In June of 2020 I published an article entitled Giving Your Very Best. This was one of my favorite posts because it talked about the importance of digging deep and finding out what we are really capable of achieving. If you haven’t had a chance to read it, I’d encourage you to click the link above. There’s a very inspirational embedded video that encapsulates what it means to give more than we thought we could.
After recently re-reading the article, I was reminded of the concept of Good, Better, and Best. The Good-Better-Best model is often applied to product lines and marketing campaigns but let look at it from the perspective of Giving Your Best.
So many choices, not enough time
Most of us have more expected of us than we can possible do. We face many choices when it comes to how we will spend our time. We have to realize that just because something is "good" doesn't necessarily mean that we should devote time and energy to it. When we are presented with choices, there can be lots of "good" choices but we need to look deeper to find out if those choices will really provide the outcomes that we are looking for. If we look deeper, will we find a choice that might be better than good? Or might we find a choice that rises to the top of the list and gets us to where we want to go with the most efficient use of our time and energy? Often we settle for the first couple choices that are placed in front of us because we think that movement - any movement - is better than doing nothing.
What are the things in your life to which you are intensely devoted and dedicated? What are the things you spend your time on – not just the amount of time, but your best time? Your children? Thinking? Exercising? Eating? A book club? Visiting? Let’s say you had to drop four things from your life to free up some time. What would you drop? And how would you decide? For what would you drop everything? Think carefully about your answers…it will reveal a lot about what you consider important. What are your highest priorities? Establishing what is most important will help guide you in making the ‘best’ choices.
Life really can be a trial and most days we wonder if we are receiving a passing grade. Each day is full of challenges and we may feel we are performing a balancing act with too many balls in the air. I remember when I was (as usual) trying to do too much one day. A friend said, “You have too many windows open on your computer. You know what happens next . . . your computer CRASHES!” No one wants to see that dreaded “blue screen of death”…the one that confirms that the worst has happened and your system has critically failed. We need to prioritize and prune the non essentials from our lives before we too crash and possibly let some of the balls we are juggling drop and hit the figurative ground.
“There is a need to erase the chalkboard of our schedules, step out of the classroom of our routine, and discover again and again how beautiful the world really is,” says Ardeth Greene Kapp in her book Better Than You Think You Are. “There is a need to interrupt what’s on our planners and take a little time out. Certainly this life has a multiplicity of demands. We have so many lessons to learn, and sometimes our chalkboard is filled with lists and lists of things that need to be done, with places to go and things to do and see. But as we focus on the chalkboard, we miss the lilacs in the spring, they come and go so fast. This season let’s take time out to smell the lilacs and see the daisies. When we take time to lay our pencils down and look up from our books, even briefly, we will celebrate the temporary and cherish the time.”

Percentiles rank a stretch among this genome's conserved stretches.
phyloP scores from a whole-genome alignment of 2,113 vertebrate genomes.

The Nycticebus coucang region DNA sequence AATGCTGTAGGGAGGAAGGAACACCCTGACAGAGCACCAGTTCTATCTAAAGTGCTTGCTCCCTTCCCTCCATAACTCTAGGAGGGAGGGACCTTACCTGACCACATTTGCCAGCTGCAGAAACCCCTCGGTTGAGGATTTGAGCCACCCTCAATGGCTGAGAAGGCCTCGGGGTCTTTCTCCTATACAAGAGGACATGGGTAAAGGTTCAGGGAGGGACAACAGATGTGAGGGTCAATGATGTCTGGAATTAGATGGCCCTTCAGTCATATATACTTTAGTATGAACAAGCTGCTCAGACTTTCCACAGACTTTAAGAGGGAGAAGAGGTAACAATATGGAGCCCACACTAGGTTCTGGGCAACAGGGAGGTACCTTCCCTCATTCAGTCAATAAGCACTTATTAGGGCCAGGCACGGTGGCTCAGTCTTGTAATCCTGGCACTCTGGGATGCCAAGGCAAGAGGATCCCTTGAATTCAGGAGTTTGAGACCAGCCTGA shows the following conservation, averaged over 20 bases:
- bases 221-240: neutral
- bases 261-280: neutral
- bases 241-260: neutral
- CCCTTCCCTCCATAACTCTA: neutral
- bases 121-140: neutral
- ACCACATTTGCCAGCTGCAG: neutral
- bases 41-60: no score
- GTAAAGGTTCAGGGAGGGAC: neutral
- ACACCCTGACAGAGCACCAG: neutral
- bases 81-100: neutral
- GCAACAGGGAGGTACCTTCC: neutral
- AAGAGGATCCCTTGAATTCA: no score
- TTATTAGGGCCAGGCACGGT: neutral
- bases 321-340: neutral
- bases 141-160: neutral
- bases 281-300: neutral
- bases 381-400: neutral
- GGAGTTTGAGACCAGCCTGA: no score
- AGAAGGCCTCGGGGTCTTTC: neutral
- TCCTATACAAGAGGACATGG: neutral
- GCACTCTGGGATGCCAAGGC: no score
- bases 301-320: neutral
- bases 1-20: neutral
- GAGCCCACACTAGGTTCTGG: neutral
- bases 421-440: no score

I recently read an article in Life Hack that said: “To put it into practice, sit down tonight before you go to bed and write down the three most important tasks you have to get done tomorrow. Don’t try to fit everything you need, or think you need, to do, just the three most important ones.
In the morning, take out your list and attack the first “Big Thing”. Work on it until it’s done or you can’t make any further progress. Then move on to the second, and then the third. Once you’ve finished them all, you can start in with the little stuff, knowing you’ve made good progress on all the big stuff. And if you don’t get to the little stuff? You’ll have the satisfaction of knowing that you accomplished three big things. At the end of the day, nobody’s ever wished they’d spent more time arranging their pencil drawer instead of writing their novel, or printing mailing labels instead of landing a big client.”
Some final advice
This is practical advice to determine the ‘best’ use of your time and energy on any day. Think about your particular needs at this time in your life. It may be to get an education, it may be to be a grandparent, it may be to care for and relieve the suffering of someone you love, it may be to do a job in the most excellent way possible. Work is important but it cannot be the MOST important. What we need to accomplish in a given day is varied and changes over time. Don’t take it lightly. Give your full heart and energy to the task before you, but make sure you are choosing the right tasks. Do them with enthusiasm. Do whatever you have to do this week with your whole heart and soul. To do less than this will leave you with an empty feeling.